Skatepark Adoption Model

Experienced skatepark advocates are able to stand in front an audience and claim with some certainty how many skaters are in any particular community. How do they do it? They follow a simple formula that we call the “Skatepark Adoption Model.”

The Logic Behind the Skatepark Adoption Model

The Skatepark Adoption Model (SAM) is a simple formula for determining how much skatepark a community needs. To understand how the SAM works, you should first consider how people in groups tend to skate.

Skaters share space by taking turns in an area. The area might be the lanes leading to and away from an obstacle or a bowl. (In skatepark designer parlance these are sometimes referred to as “rooms.”) At its busiest a room might have 10 concurrent users.

Because only one skater may safely use the element or space at a time, the others stand by watching…”on deck”…waiting for their turn. This method of sharing space is rooted in 30 years of skateboarding behavior and is an intuitive part of almost every skateboarder’s approach to skating with others.

The individual needs space to perform their trick. An average trick requires five stages to complete; gaining speed, setting up, doing the trick, landing, and braking. (In well-designed skateparks gaining speed and braking aren’t always necessary as different structures are linked together to create “lines”.) Each stage requires a minimum amount of space, illustrated below.

Gaining speed is usually done by kicking the board forward. Two good pushes will generate enough speed to do most tricks.

After the skater has speed, the feet are set on the board and adjusted for the desired trick.

The trick is performed with forward momentum. While the illustration shows a trick that could be performed stationary, most tricks rely on an interaction with the terrain. A ledge, set of stairs, or curved bank are all used in the same way for the purposes of identifying how much space is needed.

Finally the skater lands, regains their balance and prepares to stop.

The whole linear requirement is 75 feet.

Presuming that some lateral space is needed to allow others to safely pass the active skater—as well as space to turn when it’s required by the trick, (or to regain balance), 20 lateral feet is sufficient.

The total space for 10 concurrent users is 1,500 square feet.

Now that you know what the minimum building block is for terrain you will need to figure out how many people in your community or target area will be using the park.

Applying the Skatepark Adoption Model

You will learn how to find out how many people are in your community, how many of those people are skateboarders, how much terrain those skateboarders require, and some different ways of distributing that terrain to best serve the region’s needs.

The process is very simple. The statistics used in the Skatepark Adoption Model are pulled from U.S. research data. (The SAM may not be as useful to advocates outside of the United States.) This data is constantly changing and we will do our best to keep this formula updated with the most recent information available.

Summary: The SAM should recommend a skateboard for every neighborhood in a given community.

Step 1: Define Your Target Area

The area that you want to analyze and develop a skatepark recommendation for is your target area. It might be a suburb, city, zip code, or metropolitan area. The formula is the same regardless of the size or type of boundary. It is better to choose a target area that is well defined rather than an area that is sometimes vague like a business district or a neighborhood because you will be using population statistics. If the population of the target area is not known, you will struggle to use the S.A.M. to its full potential.

Example: Reno, Nevada. The population of Reno, Nevada, is 210,000 people.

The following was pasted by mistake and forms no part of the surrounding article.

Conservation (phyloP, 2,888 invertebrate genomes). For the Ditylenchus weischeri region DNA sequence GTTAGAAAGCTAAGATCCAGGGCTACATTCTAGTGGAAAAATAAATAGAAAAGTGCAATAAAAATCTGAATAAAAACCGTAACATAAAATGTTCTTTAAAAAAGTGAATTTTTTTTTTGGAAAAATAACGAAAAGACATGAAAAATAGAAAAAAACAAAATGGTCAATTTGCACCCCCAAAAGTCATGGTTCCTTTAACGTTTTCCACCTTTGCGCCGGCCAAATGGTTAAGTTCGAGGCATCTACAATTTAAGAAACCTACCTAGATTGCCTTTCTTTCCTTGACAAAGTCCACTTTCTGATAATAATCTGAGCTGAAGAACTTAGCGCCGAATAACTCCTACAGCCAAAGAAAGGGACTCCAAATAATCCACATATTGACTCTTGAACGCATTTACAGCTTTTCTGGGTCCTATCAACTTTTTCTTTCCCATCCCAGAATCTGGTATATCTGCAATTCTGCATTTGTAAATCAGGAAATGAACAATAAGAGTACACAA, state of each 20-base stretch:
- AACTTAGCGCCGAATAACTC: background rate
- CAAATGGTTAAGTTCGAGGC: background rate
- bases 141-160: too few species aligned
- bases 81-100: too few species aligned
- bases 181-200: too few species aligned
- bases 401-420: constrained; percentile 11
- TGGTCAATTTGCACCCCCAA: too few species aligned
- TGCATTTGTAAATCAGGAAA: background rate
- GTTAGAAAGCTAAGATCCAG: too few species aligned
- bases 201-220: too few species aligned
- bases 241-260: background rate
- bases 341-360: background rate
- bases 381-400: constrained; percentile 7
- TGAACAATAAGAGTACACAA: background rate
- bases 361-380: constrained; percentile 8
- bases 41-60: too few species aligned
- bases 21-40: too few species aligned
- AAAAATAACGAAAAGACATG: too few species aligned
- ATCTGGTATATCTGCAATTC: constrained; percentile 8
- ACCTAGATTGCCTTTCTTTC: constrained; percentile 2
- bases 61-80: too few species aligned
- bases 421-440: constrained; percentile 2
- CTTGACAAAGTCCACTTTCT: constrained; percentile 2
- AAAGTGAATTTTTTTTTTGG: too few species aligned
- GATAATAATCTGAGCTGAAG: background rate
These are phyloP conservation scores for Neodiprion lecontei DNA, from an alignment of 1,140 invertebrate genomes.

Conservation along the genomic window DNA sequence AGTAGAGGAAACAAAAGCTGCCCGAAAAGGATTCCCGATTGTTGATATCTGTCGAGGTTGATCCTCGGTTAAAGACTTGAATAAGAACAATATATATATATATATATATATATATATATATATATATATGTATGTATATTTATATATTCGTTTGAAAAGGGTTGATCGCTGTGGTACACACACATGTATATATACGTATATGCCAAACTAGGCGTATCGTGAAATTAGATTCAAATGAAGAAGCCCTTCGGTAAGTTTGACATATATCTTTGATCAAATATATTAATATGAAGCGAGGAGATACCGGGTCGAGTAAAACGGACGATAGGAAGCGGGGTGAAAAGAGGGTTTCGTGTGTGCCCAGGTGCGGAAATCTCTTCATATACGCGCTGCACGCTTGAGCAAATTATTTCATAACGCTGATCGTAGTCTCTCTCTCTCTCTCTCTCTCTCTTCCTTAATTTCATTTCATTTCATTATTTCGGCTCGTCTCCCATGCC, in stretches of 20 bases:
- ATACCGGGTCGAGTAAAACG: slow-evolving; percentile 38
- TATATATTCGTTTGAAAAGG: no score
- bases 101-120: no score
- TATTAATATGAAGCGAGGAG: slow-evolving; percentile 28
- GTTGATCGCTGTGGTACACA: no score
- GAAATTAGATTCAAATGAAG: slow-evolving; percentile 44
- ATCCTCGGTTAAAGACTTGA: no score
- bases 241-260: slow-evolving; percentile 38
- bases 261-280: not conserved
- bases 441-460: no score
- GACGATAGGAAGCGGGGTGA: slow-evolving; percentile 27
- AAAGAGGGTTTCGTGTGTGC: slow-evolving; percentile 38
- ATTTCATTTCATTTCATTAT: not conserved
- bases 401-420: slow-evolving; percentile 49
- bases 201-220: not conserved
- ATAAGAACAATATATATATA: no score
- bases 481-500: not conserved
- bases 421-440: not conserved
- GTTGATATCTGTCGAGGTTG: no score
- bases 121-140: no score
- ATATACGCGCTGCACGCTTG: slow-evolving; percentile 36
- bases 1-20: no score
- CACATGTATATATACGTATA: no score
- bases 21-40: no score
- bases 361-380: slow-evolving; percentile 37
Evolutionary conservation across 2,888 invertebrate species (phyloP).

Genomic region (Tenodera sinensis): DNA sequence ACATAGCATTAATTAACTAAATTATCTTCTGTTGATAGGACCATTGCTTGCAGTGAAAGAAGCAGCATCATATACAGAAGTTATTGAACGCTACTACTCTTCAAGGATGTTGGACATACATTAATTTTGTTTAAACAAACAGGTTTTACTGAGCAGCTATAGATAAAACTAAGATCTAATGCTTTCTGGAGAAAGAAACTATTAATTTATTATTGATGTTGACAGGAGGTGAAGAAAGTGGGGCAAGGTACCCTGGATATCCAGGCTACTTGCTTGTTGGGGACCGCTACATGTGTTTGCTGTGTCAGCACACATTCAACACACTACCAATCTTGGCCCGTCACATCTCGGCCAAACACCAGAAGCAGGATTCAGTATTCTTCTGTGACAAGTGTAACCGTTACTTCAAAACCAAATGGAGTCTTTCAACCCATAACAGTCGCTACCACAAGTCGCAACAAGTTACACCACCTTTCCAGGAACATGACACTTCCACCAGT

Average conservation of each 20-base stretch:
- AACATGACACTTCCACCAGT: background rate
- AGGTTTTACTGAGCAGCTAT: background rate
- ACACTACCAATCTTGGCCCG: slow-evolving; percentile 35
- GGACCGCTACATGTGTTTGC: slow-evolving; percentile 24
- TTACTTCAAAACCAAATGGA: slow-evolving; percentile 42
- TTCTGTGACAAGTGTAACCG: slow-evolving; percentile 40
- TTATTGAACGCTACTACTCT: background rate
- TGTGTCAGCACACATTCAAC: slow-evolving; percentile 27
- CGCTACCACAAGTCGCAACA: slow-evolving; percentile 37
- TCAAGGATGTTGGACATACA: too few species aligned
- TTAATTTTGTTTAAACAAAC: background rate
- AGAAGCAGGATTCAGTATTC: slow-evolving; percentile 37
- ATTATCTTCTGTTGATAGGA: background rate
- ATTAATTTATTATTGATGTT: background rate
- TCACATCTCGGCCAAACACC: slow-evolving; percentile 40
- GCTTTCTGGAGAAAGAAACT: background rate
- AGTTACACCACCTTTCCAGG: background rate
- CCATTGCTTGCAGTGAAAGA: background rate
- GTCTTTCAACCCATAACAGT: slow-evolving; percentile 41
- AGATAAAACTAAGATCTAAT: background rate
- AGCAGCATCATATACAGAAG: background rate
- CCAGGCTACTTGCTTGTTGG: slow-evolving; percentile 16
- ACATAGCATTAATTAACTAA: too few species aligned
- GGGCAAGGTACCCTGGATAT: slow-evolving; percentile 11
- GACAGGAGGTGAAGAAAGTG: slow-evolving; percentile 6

For this first step you’ll want to make sure that your target area is clearly defined then head over to the U.S. Census ( or the agency that tracks population in your country. At the U.S. Census website you’ll see a box on the right for finding the population of an area. The last census estimate was in 2006 but those numbers will be close enough for the Skatepark Adoption Model.

Now you know the  population of your target area.

Step 2: Apply the Skateboarder Percentage

According to American Sports Data there are 12.9 million skateboarders in the United States. Considering there are 281.4-million people in the country, approximately 4.6% of the population in the United States are skateboarders. This reflects all of the casual skateboarders who ride once a month or less. Frequent skaters comprise about 25% of this group.

It’s helpful to understand that the populations and characteristics of communities can be very different. A version of the Skatepark Adoption Model exists that takes into account age demographics for an area. This yields a more accurate result. A community with more youth will understandably have more skaters than retirement community, and communities in regions where outdoor sports like surfing, mountain biking, and snowboarding are popular will have a higher percentage than the national average. Because we’re only looking for a benchmark in which to start our final recommendation, using the total population for an area is sufficient.

There are nearly 10,000 skaters in Reno. Of those, one-quarter of them skate frequently.

Take your target area’s population and multiply it by 4.6% to get an estimate of how many skateboarders are in your target area.

You can find out how many of those skateboarders are regular riders by multiplying the total number of skaters by 25%, or .25. This level of detail is not required when determining your total skatepark need; it simply adds a degree of information that may be useful when talking about the composition of the local skateboarding community.

210,000 X .046 = 9,960 Total Skaters
There are 9,960 total skateboarders in Reno, Nevada.

If that number seems high, it’s because it is. The number reflects people who rode a skateboard at least once this year. Only a portion of those people are the types of skaters that skatepark activists are familiar with; the guys who seem to be out skating every day and in every temperature. Those frequent skaters will be at least a quarter of your total but may be as high as a third. However, you will not need to differentiate between casual skaters and frequent skaters for the Skatepark Adoption Model. Casual skaters need skateparks as much as frequent ones. This distinction is only included because it may be useful to the advocate who wants to supply more specific detail to his or her audience.

9,960 X .25 = 2,415 Frequent Skaters
Of the 9,960 skateboarders in Reno, 2,415 of them are ride a skateboard on a frequent, regular basis. In other words there are 2,415 regular skaters and 7,545 occasional skaters in the town.